Instead we opted for the Yugoslav [Slovenian] route that in our eyes seemed to be the longer but more accessible route on the south face. I had brought from Italy 1,200 meters of thin Dyneema rope produced by a company in nearby Bergamo since it would be a light and enduring fixed rope. We then had to fix another thousand meters of rope made of 8mm plastic to fix the Yugoslav route up to the 7,350m ridge. We placed a camp at 6,500m and one at the end of the fixed ropes. It was a battle against the cold, the heavy backpacks, the wind, the snowstorm, and the snow that tested us for 20 days on the Tibetan mountain. In rotation the rope made up of me and Piotr was substituted by Jacek and Darek to be then substituted by us and then again by them. The last 300 meters of climbing at UIAA grade III and IV before coming out onto the ridge were a true battle against the elements, and it was almost dark when we finished setting the tent up at 7,350m and could see the last 700 meters of the mountain. We had not foreseen an attempt on the summit the next day, only a return to base camp. But so little separated us from the summit, and I was so afraid of a trick being played on us by bad weather or wind that could have torn through our camp where we were being sheltered, suspended over the abyss. “Tomorrow we will give it a go!” I said to Piotr, who in a surprised tone answered “Ok, if you think that it is the best thing to do then we will. But at what time?” At 7:30/8:00, I responded, “as soon as the first rays of the sun come out. We mustn’t f*** up like last year!” What happened the next morning (January 14) was not a climb but a run to the summit. Without backpacks, harnesses, food, hot drinks, with nothing, and starved of oxygen, we isolated ourselves thinking about putting one foot after the other until we had reached the highest point of the mountain and of our dream. It was 1:13 p.m. when, with a dry throat and my lungs irritated by the cold, I shouted and cried out with joy for being up there, far from comfort and safety, at 8,027m! What joy something so apparently useless, so dangerous, and so stupid can give. Surrounding us was an infinity of mountains, powerful and silent. Marks that will disappear with the first gust of wind, cries that will be lost in thin air, stories that will never change the world. It seems to be so absurd to climb these peaks and so insane to do it during winter. Instead I felt terribly alive, logical, a direct protagonist of my life with that magical ascent. From a dead man I had become alive, from a slave I was free, just like the alpinism which had trapped me and from which I had managed to escape.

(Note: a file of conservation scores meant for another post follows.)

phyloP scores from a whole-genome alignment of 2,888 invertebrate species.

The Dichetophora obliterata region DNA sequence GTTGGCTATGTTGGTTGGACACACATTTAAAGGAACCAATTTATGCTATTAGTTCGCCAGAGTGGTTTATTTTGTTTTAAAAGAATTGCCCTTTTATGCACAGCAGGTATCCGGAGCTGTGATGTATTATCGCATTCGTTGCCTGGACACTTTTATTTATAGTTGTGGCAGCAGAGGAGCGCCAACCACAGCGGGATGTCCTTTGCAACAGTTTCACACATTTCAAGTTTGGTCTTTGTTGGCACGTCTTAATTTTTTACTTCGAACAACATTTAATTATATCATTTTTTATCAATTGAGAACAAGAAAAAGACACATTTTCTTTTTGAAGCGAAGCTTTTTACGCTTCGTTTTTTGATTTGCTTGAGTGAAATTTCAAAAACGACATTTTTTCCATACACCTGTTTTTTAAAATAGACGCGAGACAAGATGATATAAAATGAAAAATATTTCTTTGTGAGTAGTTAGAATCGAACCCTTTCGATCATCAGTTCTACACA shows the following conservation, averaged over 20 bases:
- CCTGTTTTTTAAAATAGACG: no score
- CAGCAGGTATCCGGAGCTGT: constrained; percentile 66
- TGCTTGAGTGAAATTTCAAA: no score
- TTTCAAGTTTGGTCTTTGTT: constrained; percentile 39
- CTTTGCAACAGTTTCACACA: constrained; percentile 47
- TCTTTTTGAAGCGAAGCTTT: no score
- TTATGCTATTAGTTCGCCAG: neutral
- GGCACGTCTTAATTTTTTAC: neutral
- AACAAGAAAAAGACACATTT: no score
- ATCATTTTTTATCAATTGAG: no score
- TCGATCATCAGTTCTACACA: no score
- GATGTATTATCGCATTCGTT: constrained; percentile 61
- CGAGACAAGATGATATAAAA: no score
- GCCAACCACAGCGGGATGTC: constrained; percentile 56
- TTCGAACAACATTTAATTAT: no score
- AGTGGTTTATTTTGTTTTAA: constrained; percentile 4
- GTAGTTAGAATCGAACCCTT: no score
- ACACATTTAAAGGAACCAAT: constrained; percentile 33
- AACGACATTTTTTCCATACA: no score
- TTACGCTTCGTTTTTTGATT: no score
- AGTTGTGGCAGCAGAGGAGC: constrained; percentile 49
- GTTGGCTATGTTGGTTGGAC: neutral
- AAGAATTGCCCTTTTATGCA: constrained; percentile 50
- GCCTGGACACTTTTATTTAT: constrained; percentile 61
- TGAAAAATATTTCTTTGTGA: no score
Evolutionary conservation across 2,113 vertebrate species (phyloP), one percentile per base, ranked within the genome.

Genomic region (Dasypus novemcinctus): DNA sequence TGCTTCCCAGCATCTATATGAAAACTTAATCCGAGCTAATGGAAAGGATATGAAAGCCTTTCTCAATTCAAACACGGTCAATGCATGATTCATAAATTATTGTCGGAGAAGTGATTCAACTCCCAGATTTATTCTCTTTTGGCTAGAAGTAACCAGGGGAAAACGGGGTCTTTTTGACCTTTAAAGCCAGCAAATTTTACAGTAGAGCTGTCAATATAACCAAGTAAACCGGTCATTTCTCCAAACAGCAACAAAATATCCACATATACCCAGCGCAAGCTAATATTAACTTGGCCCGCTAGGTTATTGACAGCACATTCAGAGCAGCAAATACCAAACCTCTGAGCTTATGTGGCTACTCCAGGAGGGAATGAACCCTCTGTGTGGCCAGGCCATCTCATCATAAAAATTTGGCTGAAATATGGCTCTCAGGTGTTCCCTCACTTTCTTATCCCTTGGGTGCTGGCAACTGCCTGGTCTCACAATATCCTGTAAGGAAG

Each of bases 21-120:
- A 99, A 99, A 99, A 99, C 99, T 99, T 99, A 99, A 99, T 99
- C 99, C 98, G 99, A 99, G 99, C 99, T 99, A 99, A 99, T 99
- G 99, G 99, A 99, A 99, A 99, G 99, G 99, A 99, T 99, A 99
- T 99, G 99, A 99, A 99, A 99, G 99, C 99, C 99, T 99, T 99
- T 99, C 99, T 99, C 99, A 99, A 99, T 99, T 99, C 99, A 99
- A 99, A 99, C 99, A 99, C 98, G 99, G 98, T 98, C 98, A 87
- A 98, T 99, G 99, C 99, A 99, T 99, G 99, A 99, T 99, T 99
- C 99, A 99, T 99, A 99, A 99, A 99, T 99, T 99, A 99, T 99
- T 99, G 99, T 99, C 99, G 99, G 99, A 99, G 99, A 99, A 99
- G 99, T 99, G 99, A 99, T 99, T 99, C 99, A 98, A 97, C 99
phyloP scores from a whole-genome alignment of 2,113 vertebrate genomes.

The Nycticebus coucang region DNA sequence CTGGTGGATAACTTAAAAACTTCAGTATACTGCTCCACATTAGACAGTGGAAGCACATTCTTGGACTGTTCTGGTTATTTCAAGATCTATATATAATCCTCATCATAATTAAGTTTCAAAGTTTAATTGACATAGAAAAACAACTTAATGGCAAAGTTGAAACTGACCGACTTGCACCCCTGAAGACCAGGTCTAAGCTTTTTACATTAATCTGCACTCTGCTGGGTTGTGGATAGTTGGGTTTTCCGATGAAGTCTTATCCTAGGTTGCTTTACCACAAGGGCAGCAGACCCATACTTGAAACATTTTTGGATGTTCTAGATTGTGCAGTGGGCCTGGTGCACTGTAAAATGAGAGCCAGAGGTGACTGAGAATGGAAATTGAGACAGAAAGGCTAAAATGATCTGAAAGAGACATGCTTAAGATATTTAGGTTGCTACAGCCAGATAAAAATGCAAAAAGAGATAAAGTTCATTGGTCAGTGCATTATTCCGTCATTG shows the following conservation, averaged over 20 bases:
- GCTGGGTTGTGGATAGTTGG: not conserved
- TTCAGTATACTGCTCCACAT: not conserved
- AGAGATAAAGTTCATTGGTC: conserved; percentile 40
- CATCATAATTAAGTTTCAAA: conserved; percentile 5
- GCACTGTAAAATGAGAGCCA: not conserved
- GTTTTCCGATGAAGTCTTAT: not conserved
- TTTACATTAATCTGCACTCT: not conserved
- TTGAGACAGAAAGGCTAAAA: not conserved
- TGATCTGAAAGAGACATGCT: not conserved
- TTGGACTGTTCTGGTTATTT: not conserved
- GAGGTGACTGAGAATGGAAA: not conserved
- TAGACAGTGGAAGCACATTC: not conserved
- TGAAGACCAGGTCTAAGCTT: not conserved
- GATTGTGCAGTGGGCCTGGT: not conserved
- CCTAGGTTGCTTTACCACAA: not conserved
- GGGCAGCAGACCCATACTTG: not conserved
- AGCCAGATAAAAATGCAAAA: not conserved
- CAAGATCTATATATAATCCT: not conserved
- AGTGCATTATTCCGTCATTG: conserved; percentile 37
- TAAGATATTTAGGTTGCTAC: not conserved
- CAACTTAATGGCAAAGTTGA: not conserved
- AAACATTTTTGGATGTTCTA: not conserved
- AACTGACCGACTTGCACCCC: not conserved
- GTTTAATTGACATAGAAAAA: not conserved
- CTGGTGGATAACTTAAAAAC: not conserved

Simone Moro, Italy